I personally think it’s the last one. Now we may disagree on that, and certainly we don’t want to argue about it. I don’t think it makes much sense to me that he couldn’t write very well. I mean, he was one of the most intelligent men in the New Testament. I don’t think it was because of his eyesight, because as a pattern, he doesn’t say that each time. I think what he’s saying is “I’m going to finish letter in my own hand and I want to make certain you’ve heard what I’ve tried to tell you.” And so he puts it in large letters. I think what he’s saying is pay attention. Pay attention, I’ve got something to say.

And there are four things that are going to close out the letter, that sort of just nail everything he’s talked about all the way through. First of all, he puts in large letters, he describes one more time the evil of a counterfeit. Now what he’s going to do here is describe, and very succinctly, the false teachers that they have fallen prey to their doctrine. He’s going to describe them for us. Now we don’t have to go back and re-preach it because we did that when we were coming through. But let’s just see what he has to say in verse 12. The first thing he tells is that they’re all arrogant. He said those teachers you’ve fallen prey to they’re arrogant. They’re very boastful. They’re braggarts.

Look at verse 12: “Those who desire to make a good showing in the flesh.” Now Paul’s exposing them and he says your teachers only want to impress you; these false teachers that gave them nothing. And here’s Paul that risked his life to teach them the word of grace; they don’t even listen to him. They’re going to people that don’t even care about them. He says your teachers only want to impress you. They simply want numbers and a following. The word “desire” there is the word thelo. Thelo is not a simple wish, that’s another word. The word thelo means they are committed to this. They’re committed to getting you as a crowd and to getting your numbers and to make an impression on you. That’s their whole heartbeat.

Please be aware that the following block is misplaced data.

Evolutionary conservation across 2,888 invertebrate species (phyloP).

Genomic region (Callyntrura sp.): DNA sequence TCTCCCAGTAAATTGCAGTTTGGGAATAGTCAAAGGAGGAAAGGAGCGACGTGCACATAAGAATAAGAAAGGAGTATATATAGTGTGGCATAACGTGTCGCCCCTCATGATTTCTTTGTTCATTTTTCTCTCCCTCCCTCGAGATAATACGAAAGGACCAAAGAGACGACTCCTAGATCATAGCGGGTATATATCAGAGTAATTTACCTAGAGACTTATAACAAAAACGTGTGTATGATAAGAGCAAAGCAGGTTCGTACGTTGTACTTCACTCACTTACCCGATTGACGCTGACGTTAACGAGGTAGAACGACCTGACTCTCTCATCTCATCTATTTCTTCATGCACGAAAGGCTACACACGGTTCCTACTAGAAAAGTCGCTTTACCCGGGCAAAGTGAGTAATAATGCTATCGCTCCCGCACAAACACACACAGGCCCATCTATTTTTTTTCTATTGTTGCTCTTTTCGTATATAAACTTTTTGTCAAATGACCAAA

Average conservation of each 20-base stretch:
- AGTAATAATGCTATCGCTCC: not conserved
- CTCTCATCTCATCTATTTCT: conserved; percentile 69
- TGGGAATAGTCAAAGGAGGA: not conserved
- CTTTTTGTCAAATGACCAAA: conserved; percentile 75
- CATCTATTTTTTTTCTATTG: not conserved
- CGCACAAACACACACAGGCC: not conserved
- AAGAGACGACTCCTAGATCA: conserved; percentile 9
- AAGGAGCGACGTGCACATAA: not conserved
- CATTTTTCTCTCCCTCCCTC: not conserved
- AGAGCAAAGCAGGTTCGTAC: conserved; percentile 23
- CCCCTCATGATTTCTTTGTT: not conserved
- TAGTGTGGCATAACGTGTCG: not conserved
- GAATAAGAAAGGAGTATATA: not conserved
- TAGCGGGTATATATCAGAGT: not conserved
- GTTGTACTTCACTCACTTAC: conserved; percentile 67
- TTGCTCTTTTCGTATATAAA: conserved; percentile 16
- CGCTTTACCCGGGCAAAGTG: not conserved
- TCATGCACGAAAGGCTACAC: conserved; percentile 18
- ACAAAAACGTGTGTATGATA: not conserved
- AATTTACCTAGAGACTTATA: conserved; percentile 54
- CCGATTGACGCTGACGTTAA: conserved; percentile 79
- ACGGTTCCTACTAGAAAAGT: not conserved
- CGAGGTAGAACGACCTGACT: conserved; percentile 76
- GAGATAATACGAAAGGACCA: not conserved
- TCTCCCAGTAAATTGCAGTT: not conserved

Behind this word is an emotional determination, a commitment to make sure something happens. Making an impression and attracting a crowd was really all these false teachers lived for. He said “those who desire to make a good showing in the flesh.” The words “good showing” is really one Greek word. It’s euprosopeo. It’s a compound word. Eu means well or good and prosopeo or prosopon means an appearance. And so what he says it’s all surface. It’s all shallow. It’s all just them making an appearance to you.

And then Paul adds “in the flesh,” and it kind of gives us an idea how they made that appearance. This is in reference to the fact that they were good at what they did. They didn’t need the power of God to do this. They were created, they’d been trained, they’d been equipped to this very thing. And they knew how to come in and make something sound good to the flesh of those Galatians. These religionists not only were good using their own flesh, but they preached a message that said flesh could actually accomplish anything for God. These teachers desired to make flesh look good and appealing by their good works and by what religion can do for you.

They simply wanted to boast, however, in causing the Galatians to leave the message of grace which is the true message and come over to theirs. They loved it when they got a convert, a proselyte to bring him back over to their side. It was like a game to them. That’s the feeling I get. As a matter of fact, if you look at verse 13 you can see why I would say that. He says in verse 13, “For those who are circumcised,” talking about these false teachers, “do not even keep the law themselves.” Now isn’t that interesting? The very law that they wanted to put other people under, particularly the Gentiles, they didn’t even keep. “But they desire to have you circumcised,” why? “that they may boast in your flesh.” I’m telling you, it was like a game. Who could get more? And Paul says that’s all they care about.

Well, but secondly, not only are they arrogant and they just want a crowd, they just want a following, they don’t even live what they teach other people to live. But the second thing he says they’re adamant, they’re very adamant. Now that means they just don’t give up. Have you ever been around people that, in false doctrine, they just don’t give up? They won’t go away. I wish we as believers would have the same zeal as we walk with the Lord and never give up on reaching people for Christ. But in verse 12 it says, “Those who desire to make a good showing in the flesh,” look it, watch this, “try to compel you to be circumcised.”